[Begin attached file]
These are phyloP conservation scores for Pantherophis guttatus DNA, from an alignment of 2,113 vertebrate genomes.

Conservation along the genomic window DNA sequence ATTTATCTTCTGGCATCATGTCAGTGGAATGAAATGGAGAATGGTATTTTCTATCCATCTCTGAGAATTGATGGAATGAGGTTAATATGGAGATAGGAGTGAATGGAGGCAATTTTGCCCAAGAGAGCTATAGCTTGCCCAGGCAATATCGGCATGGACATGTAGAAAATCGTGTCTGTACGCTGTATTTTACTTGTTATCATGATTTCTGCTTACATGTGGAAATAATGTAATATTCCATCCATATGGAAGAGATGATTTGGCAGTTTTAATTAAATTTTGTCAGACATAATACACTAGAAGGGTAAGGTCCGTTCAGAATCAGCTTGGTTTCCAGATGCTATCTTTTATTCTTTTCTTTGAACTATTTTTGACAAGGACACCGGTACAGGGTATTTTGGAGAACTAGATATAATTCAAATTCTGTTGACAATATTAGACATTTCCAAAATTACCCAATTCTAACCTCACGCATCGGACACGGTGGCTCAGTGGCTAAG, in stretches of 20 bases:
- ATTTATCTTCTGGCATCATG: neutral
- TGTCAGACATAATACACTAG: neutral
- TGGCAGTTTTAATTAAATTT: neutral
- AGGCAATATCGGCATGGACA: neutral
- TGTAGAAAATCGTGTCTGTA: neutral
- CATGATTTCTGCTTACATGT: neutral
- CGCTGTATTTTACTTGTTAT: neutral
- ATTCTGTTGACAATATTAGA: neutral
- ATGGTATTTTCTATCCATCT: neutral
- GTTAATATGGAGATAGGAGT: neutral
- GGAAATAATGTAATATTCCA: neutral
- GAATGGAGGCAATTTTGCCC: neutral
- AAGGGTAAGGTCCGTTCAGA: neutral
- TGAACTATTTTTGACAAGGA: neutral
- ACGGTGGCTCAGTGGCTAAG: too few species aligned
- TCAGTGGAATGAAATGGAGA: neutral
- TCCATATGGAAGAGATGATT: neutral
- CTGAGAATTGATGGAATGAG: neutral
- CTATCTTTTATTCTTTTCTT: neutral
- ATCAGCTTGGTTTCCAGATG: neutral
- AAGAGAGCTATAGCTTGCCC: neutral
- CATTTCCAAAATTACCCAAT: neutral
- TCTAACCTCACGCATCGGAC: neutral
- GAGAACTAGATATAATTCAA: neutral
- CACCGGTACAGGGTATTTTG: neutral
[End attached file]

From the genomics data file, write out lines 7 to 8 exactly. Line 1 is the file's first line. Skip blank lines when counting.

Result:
- TGTAGAAAATCGTGTCTGTA: neutral
- CATGATTTCTGCTTACATGT: neutral